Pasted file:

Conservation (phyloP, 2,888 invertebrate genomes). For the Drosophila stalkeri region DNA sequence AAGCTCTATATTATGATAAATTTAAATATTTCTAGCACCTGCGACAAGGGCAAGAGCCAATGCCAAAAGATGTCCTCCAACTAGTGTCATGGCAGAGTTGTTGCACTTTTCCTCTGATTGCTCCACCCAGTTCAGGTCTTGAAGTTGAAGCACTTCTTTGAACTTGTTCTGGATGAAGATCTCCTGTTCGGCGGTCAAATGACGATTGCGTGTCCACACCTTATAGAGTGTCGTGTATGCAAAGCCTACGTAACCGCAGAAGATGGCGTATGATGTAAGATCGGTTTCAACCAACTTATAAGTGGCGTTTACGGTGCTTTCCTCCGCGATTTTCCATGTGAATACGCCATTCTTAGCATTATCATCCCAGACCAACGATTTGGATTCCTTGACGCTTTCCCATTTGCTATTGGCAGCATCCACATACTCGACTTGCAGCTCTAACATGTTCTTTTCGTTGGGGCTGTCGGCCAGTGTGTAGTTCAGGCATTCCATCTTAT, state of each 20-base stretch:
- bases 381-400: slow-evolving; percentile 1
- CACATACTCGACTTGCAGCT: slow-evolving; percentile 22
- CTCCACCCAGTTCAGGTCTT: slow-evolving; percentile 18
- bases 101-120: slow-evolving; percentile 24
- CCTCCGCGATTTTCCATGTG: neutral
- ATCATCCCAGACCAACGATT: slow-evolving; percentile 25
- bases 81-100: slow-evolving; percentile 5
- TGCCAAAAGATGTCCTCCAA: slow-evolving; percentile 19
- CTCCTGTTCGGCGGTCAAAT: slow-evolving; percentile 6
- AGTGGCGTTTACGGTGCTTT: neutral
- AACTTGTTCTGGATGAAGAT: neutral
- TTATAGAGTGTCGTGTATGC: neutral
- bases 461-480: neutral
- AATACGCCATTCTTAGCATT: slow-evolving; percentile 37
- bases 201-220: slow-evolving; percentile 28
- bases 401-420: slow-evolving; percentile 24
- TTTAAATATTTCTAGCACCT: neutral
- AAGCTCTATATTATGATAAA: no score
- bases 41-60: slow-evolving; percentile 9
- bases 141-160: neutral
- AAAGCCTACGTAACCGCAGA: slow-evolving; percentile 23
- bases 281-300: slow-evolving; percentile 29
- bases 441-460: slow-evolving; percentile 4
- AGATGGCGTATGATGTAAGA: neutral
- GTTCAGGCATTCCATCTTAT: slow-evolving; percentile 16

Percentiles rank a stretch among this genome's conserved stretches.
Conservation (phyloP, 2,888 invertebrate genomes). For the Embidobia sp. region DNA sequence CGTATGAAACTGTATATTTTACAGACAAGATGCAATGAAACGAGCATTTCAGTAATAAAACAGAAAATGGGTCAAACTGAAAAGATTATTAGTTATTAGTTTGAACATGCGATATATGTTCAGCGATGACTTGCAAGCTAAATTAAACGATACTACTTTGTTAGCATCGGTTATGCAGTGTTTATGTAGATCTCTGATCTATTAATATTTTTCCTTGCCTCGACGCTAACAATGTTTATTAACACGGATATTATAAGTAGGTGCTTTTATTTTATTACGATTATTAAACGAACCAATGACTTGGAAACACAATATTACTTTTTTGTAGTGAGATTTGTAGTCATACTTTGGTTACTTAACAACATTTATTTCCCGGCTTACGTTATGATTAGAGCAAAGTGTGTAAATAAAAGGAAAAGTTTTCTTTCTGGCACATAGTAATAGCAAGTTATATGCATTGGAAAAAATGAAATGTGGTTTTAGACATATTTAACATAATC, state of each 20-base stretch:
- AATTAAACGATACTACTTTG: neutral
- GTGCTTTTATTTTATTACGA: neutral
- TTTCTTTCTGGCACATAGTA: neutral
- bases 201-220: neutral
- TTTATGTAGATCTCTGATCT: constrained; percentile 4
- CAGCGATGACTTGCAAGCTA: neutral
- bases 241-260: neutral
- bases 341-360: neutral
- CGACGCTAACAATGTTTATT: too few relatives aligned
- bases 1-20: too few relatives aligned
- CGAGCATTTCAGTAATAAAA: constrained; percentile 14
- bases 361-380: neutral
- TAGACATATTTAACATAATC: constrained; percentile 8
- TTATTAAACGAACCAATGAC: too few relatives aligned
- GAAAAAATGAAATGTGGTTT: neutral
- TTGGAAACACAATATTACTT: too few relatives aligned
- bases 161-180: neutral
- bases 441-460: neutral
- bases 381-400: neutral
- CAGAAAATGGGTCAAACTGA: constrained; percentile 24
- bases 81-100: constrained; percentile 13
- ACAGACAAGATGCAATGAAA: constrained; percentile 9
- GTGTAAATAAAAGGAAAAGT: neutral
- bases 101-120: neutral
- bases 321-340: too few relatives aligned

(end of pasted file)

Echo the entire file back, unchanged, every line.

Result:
Conservation (phyloP, 2,888 invertebrate genomes). For the Drosophila stalkeri region DNA sequence AAGCTCTATATTATGATAAATTTAAATATTTCTAGCACCTGCGACAAGGGCAAGAGCCAATGCCAAAAGATGTCCTCCAACTAGTGTCATGGCAGAGTTGTTGCACTTTTCCTCTGATTGCTCCACCCAGTTCAGGTCTTGAAGTTGAAGCACTTCTTTGAACTTGTTCTGGATGAAGATCTCCTGTTCGGCGGTCAAATGACGATTGCGTGTCCACACCTTATAGAGTGTCGTGTATGCAAAGCCTACGTAACCGCAGAAGATGGCGTATGATGTAAGATCGGTTTCAACCAACTTATAAGTGGCGTTTACGGTGCTTTCCTCCGCGATTTTCCATGTGAATACGCCATTCTTAGCATTATCATCCCAGACCAACGATTTGGATTCCTTGACGCTTTCCCATTTGCTATTGGCAGCATCCACATACTCGACTTGCAGCTCTAACATGTTCTTTTCGTTGGGGCTGTCGGCCAGTGTGTAGTTCAGGCATTCCATCTTAT, state of each 20-base stretch:
- bases 381-400: slow-evolving; percentile 1
- CACATACTCGACTTGCAGCT: slow-evolving; percentile 22
- CTCCACCCAGTTCAGGTCTT: slow-evolving; percentile 18
- bases 101-120: slow-evolving; percentile 24
- CCTCCGCGATTTTCCATGTG: neutral
- ATCATCCCAGACCAACGATT: slow-evolving; percentile 25
- bases 81-100: slow-evolving; percentile 5
- TGCCAAAAGATGTCCTCCAA: slow-evolving; percentile 19
- CTCCTGTTCGGCGGTCAAAT: slow-evolving; percentile 6
- AGTGGCGTTTACGGTGCTTT: neutral
- AACTTGTTCTGGATGAAGAT: neutral
- TTATAGAGTGTCGTGTATGC: neutral
- bases 461-480: neutral
- AATACGCCATTCTTAGCATT: slow-evolving; percentile 37
- bases 201-220: slow-evolving; percentile 28
- bases 401-420: slow-evolving; percentile 24
- TTTAAATATTTCTAGCACCT: neutral
- AAGCTCTATATTATGATAAA: no score
- bases 41-60: slow-evolving; percentile 9
- bases 141-160: neutral
- AAAGCCTACGTAACCGCAGA: slow-evolving; percentile 23
- bases 281-300: slow-evolving; percentile 29
- bases 441-460: slow-evolving; percentile 4
- AGATGGCGTATGATGTAAGA: neutral
- GTTCAGGCATTCCATCTTAT: slow-evolving; percentile 16

Percentiles rank a stretch among this genome's conserved stretches.
Conservation (phyloP, 2,888 invertebrate genomes). For the Embidobia sp. region DNA sequence CGTATGAAACTGTATATTTTACAGACAAGATGCAATGAAACGAGCATTTCAGTAATAAAACAGAAAATGGGTCAAACTGAAAAGATTATTAGTTATTAGTTTGAACATGCGATATATGTTCAGCGATGACTTGCAAGCTAAATTAAACGATACTACTTTGTTAGCATCGGTTATGCAGTGTTTATGTAGATCTCTGATCTATTAATATTTTTCCTTGCCTCGACGCTAACAATGTTTATTAACACGGATATTATAAGTAGGTGCTTTTATTTTATTACGATTATTAAACGAACCAATGACTTGGAAACACAATATTACTTTTTTGTAGTGAGATTTGTAGTCATACTTTGGTTACTTAACAACATTTATTTCCCGGCTTACGTTATGATTAGAGCAAAGTGTGTAAATAAAAGGAAAAGTTTTCTTTCTGGCACATAGTAATAGCAAGTTATATGCATTGGAAAAAATGAAATGTGGTTTTAGACATATTTAACATAATC, state of each 20-base stretch:
- AATTAAACGATACTACTTTG: neutral
- GTGCTTTTATTTTATTACGA: neutral
- TTTCTTTCTGGCACATAGTA: neutral
- bases 201-220: neutral
- TTTATGTAGATCTCTGATCT: constrained; percentile 4
- CAGCGATGACTTGCAAGCTA: neutral
- bases 241-260: neutral
- bases 341-360: neutral
- CGACGCTAACAATGTTTATT: too few relatives aligned
- bases 1-20: too few relatives aligned
- CGAGCATTTCAGTAATAAAA: constrained; percentile 14
- bases 361-380: neutral
- TAGACATATTTAACATAATC: constrained; percentile 8
- TTATTAAACGAACCAATGAC: too few relatives aligned
- GAAAAAATGAAATGTGGTTT: neutral
- TTGGAAACACAATATTACTT: too few relatives aligned
- bases 161-180: neutral
- bases 441-460: neutral
- bases 381-400: neutral
- CAGAAAATGGGTCAAACTGA: constrained; percentile 24
- bases 81-100: constrained; percentile 13
- ACAGACAAGATGCAATGAAA: constrained; percentile 9
- GTGTAAATAAAAGGAAAAGT: neutral
- bases 101-120: neutral
- bases 321-340: too few relatives aligned